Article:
The Lisson Gallery in London is hosting a major exhibition of new works from the Turner Prize winning artist Anish Kapoor. Spanning both the gallery’s spaces on Bell Street, the exhibition provides a thorough exposition of Kapoor’s most recent work. A complex and varied body of new explorations of experience and form, Kapoor’s show includes new concrete sculptures, his first major sculpture using a ready-made object and a room designed to induce a sensation of unease.

The first living artist to be the subject of a solo exhibition at London’s Royal Academy of Arts (2009), Kapoor, born in Bombay in 1954, first rose to prominence in the 1980s with his brightly coloured, pigment-coated sculptures of the seminal 1000 Names series. Later works saw large-scale installations negotiating and negating space, seeming to swallow the ground whole, yet, at other times, collapsing in on themselves into a void, or creating a new space hovering between the work and its viewer. Kapoor’s most recent artistic innovations continue this inevitable duality, contrasting the earthbound and the transcendental.

The Lisson Gallery exhibition presents for the first time a new series of earth works of varied formats: table sculptures modelling micro and macro-landscapes, wall and floor sculptures evoking the natural forms of rock and coral, and works on canvas coated with pigments mined from the earth in a gritty take both on painterly traditions and on Kapoor’s own earlier pigment sculptures and void forms.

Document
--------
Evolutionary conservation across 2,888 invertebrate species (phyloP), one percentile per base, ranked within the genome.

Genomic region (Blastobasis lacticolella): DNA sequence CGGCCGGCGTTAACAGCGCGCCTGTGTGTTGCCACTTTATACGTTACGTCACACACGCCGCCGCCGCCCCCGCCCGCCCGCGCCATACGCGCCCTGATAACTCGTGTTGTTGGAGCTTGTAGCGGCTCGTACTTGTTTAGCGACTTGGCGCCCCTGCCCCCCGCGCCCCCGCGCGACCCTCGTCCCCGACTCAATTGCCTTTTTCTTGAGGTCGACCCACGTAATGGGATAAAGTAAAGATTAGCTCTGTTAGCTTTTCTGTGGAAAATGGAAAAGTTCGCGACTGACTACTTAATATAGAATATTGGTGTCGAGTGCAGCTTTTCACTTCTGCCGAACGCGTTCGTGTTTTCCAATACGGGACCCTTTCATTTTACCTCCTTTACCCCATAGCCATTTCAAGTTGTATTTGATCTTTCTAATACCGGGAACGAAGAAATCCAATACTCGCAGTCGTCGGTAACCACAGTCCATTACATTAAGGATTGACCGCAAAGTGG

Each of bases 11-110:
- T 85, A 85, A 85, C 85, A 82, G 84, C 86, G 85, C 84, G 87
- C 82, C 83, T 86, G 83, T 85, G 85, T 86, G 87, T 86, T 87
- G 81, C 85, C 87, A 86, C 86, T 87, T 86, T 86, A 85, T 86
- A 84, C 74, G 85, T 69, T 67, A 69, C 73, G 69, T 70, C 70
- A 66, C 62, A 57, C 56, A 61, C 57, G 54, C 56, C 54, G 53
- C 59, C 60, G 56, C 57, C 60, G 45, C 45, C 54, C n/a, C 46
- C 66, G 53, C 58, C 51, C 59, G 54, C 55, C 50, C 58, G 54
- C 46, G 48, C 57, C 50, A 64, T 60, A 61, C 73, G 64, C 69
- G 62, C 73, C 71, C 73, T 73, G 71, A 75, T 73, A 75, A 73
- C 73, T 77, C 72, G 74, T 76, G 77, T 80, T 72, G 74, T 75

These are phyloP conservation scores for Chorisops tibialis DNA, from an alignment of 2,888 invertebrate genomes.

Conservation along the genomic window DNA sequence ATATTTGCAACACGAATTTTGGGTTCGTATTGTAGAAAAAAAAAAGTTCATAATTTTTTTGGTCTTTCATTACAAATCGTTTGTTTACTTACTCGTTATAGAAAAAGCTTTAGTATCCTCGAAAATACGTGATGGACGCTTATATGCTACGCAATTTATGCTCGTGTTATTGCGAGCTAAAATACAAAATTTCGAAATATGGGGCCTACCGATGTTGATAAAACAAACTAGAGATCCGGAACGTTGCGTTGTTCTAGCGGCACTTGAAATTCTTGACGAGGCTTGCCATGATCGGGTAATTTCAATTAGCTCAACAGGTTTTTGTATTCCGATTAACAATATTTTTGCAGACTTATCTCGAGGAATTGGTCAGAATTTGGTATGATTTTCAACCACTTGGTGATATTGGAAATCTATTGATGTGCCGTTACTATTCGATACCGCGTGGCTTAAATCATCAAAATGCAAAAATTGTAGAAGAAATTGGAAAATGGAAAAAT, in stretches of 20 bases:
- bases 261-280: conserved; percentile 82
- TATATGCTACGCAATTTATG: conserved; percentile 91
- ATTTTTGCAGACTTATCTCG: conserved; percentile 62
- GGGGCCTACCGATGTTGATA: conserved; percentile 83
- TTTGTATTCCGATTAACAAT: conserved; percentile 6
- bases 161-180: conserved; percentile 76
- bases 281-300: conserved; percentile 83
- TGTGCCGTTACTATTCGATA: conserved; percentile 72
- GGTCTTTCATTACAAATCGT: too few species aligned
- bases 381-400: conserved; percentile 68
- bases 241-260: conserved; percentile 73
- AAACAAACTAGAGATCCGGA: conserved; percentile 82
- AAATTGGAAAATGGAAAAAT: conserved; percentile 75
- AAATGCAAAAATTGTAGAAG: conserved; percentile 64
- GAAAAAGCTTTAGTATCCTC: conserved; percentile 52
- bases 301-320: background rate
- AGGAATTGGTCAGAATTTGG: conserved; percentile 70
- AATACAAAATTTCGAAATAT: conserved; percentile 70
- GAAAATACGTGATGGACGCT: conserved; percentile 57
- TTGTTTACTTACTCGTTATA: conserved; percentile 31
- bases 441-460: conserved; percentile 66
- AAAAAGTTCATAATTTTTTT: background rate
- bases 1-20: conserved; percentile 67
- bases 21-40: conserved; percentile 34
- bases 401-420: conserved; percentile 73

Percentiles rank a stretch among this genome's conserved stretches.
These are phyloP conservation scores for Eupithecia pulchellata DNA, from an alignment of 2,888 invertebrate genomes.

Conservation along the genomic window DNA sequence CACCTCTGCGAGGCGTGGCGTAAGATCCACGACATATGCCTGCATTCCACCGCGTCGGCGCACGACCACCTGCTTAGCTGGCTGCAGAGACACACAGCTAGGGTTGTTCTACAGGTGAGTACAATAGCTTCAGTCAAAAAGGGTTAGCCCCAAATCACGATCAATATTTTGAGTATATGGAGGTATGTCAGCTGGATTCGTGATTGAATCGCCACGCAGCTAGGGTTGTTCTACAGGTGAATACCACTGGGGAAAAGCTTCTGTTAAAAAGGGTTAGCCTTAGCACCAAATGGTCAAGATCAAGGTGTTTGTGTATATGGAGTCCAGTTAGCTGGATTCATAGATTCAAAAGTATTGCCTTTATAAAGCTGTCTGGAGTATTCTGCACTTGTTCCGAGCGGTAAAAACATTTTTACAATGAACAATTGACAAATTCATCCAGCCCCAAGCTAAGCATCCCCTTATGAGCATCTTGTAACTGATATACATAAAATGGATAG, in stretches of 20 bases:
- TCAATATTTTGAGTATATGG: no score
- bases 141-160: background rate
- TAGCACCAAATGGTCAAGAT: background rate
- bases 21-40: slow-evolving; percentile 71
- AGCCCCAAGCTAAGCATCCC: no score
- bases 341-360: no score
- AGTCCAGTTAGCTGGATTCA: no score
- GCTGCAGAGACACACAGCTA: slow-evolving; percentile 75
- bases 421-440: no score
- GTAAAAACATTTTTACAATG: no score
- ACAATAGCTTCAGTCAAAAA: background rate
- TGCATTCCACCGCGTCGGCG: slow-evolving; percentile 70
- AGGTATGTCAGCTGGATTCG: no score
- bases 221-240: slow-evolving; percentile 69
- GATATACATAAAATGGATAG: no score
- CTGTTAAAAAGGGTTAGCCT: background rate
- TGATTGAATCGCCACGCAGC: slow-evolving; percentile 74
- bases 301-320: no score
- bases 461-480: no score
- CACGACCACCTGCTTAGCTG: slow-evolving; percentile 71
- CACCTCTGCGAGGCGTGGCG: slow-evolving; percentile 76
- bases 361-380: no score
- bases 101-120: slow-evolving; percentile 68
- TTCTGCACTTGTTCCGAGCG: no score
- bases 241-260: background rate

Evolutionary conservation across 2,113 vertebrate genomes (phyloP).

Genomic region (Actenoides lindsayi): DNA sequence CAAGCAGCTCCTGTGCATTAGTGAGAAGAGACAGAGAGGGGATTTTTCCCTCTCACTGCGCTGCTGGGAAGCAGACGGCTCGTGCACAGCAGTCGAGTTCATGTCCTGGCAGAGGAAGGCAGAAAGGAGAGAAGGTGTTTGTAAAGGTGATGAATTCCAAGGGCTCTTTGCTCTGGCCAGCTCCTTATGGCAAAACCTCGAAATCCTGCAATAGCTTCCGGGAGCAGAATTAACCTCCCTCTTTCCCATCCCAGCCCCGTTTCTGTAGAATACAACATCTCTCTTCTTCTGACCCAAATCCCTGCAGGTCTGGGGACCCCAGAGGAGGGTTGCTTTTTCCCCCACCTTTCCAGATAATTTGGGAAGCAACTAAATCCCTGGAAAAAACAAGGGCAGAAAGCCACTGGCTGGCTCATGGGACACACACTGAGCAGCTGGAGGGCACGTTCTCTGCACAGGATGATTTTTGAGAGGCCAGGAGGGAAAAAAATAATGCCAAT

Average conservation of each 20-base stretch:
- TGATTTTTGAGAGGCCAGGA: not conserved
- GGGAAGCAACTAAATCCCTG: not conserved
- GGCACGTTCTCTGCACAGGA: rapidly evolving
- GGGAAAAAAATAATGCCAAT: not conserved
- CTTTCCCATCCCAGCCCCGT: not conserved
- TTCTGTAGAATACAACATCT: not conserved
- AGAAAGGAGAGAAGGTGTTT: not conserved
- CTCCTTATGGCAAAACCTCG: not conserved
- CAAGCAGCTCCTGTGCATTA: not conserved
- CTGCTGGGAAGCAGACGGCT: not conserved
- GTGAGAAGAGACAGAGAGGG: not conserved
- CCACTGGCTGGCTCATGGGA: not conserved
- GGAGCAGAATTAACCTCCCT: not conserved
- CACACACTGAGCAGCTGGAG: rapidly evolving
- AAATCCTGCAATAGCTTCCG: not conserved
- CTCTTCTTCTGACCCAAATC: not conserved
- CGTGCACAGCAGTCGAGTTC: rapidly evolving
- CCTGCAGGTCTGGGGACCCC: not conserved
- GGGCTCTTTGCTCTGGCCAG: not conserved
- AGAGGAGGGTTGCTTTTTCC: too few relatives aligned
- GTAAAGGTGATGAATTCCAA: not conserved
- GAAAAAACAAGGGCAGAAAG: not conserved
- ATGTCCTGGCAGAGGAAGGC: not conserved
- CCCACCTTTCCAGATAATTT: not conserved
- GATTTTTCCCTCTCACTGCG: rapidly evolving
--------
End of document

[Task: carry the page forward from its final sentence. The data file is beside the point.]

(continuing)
Outside in the Lisson’s sculpture yard sits an imposing large-scale sculpture ‘Intersection’ that is made of Corten steel, the same material used both for ‘Memory’ – shown originally at the Guggenheim’s galleries in Berlin and New York – and for the canopy element in Kapoor’s Arcelor Mittal Orbit sculpture for London 2012 in Stratford.

By contrast, the final room of the Lisson show presents six perfect fibreglass hemispherical monochromes, hung classically on the walls of the gallery. The visual effect of these works varies from one of two-dimensional floating discs, to almost infinite depth revealed upon closer examination. These works, in their different way, also hark back to Kapoor’s earliest pigment pieces, where intense primary colours characterised his practice. The colours here are more complex mauves, aquas, purples and royal blues.

Images are courtesy of Anish Kapoor and Lisson Gallery.
Anish Kapoor at Lisson Gallery is on now until 10 November at both 29 & 52-54 Bell Street.